What usually happens in Congress is a descent to the lowest common denominator. When special interests collide, Congress maintains the status quo. That's what happened here--the AMA's political deal got voted down on the Senate floor. The process then played itself again in the House--with the doctors supporting an unaffordable deal because it maintains reimbursement levels. But that deal won't hold up in conference.
It's very hard to move, forward or backward, in a process dominated by special interest politics. The exceptions are new programs that spend money--there's not a special interest for fiscal prudence.
This political process is incapable of creating a new comprehensive structure to contain health care costs. Congress must delegate the responsibility to a group that has neither the debilitating political pressures nor the balkanization of responsibility.
The best model is probably a "base-closing commission," in which a group recommends a plan which Congress can either vote up or vote down--but not alter. In healthcare, such a "cost-containment commission" would be given the task of recommending overhauls that would address the core components of waste.
The bill proposed by the Senate Finance Committee has the germ of that idea in an independent "Medicare Commission," a body that would recommend changes in Medicare reimbursement. But its mandate is limited to details of Medicare payments, not overhauling the structure of healthcare for all participants.
The components of a comprehensive reform are not a secret. Experts have been discussing them for years, but without any authority to make the difficult balancing choices and without any mechanism to break through special interest politics. Thus, a comprehensive plan would likely involve:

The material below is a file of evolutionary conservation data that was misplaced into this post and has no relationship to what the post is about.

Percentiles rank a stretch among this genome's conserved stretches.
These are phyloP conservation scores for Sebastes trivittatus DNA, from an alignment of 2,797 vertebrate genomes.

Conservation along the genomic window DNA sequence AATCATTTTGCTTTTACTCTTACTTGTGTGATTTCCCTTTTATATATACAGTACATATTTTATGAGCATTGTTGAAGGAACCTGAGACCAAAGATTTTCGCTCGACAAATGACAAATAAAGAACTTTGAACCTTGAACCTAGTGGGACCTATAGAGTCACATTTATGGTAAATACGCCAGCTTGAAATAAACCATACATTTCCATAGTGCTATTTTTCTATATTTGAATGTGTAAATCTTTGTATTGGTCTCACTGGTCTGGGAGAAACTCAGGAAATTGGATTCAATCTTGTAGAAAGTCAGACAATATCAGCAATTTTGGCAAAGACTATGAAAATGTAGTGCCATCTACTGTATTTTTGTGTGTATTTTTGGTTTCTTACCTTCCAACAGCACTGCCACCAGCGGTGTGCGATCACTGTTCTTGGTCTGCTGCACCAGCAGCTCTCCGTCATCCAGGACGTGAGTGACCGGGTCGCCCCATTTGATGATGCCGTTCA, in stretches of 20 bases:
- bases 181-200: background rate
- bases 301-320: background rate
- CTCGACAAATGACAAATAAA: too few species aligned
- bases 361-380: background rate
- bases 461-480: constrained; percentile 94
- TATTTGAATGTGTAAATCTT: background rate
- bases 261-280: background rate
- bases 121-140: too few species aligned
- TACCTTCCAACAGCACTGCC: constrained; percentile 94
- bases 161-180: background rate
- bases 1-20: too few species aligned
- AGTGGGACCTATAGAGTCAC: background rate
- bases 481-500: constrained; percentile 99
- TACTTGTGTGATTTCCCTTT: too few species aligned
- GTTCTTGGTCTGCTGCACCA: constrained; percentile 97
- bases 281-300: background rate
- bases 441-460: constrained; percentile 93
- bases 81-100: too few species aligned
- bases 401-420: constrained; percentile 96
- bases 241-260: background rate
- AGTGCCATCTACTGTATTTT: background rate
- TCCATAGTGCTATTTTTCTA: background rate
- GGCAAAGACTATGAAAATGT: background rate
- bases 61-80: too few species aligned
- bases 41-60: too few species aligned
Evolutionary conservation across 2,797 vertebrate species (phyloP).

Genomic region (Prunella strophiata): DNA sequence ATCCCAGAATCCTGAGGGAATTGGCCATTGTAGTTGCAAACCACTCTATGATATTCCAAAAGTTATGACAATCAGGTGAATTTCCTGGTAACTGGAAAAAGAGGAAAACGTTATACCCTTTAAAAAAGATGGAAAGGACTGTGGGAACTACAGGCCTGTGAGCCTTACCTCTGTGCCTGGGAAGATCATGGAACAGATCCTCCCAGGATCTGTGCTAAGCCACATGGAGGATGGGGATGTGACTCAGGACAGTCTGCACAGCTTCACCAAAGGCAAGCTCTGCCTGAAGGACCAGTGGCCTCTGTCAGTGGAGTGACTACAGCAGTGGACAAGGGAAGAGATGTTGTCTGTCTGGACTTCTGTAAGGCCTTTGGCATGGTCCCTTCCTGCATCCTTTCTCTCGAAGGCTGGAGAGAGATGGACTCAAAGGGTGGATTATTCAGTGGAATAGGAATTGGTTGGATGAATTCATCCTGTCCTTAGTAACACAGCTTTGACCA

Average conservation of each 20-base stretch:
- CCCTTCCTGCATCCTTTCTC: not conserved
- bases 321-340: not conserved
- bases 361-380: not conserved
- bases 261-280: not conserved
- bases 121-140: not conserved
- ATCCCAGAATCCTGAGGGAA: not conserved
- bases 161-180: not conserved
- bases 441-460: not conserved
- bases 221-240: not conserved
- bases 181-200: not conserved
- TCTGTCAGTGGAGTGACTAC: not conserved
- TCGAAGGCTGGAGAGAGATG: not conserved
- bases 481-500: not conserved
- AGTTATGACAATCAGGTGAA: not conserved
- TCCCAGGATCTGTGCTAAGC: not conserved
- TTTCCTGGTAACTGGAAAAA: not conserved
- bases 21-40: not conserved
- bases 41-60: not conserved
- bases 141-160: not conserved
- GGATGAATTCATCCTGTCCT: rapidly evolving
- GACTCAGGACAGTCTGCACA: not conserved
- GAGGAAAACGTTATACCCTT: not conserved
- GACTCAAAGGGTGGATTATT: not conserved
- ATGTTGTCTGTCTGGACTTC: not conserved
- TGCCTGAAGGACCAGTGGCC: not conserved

- New reimbursement models, with bundled payments and other ways of compensating providers based on overall effectiveness, not piecework payments;
- A requirement that patients who can afford it contribute to their care, as other countries such as Switzerland do;
- Models to improve reliability of justice, such as special health courts that strive for consistency in applying accepted medical standards; and
- Radical simplification of health care bureaucracy, with common reimbursement forms and regulation based on goals and principles, not micromanagement.
(David Leonhardt discusses some of these components in an essay about Dr. Brent James in the Nov. 8 issue of The New York Times Magazine.)
The usual objection to special commissions is distrust--everyone fears that the deck will be stacked in favor of someone else. But the proposed independent Medicare Commission in the Senate bill provides a balanced appointment mechanism that ensures representation by experts recommended by both parties, and confirmation by the Senate.
The other objection to special commissions is that they make recommendations but nothing ever happens. Indeed, if Congress chooses to ignore the recommendations, then rising health care costs will continue to drive America towards a fiscal crisis. The pressures here work powerfully in favor of change. The one thing that we know won't work is 535 members of Congress coming up with a coherent plan. That's why America needs a special commission to do the job.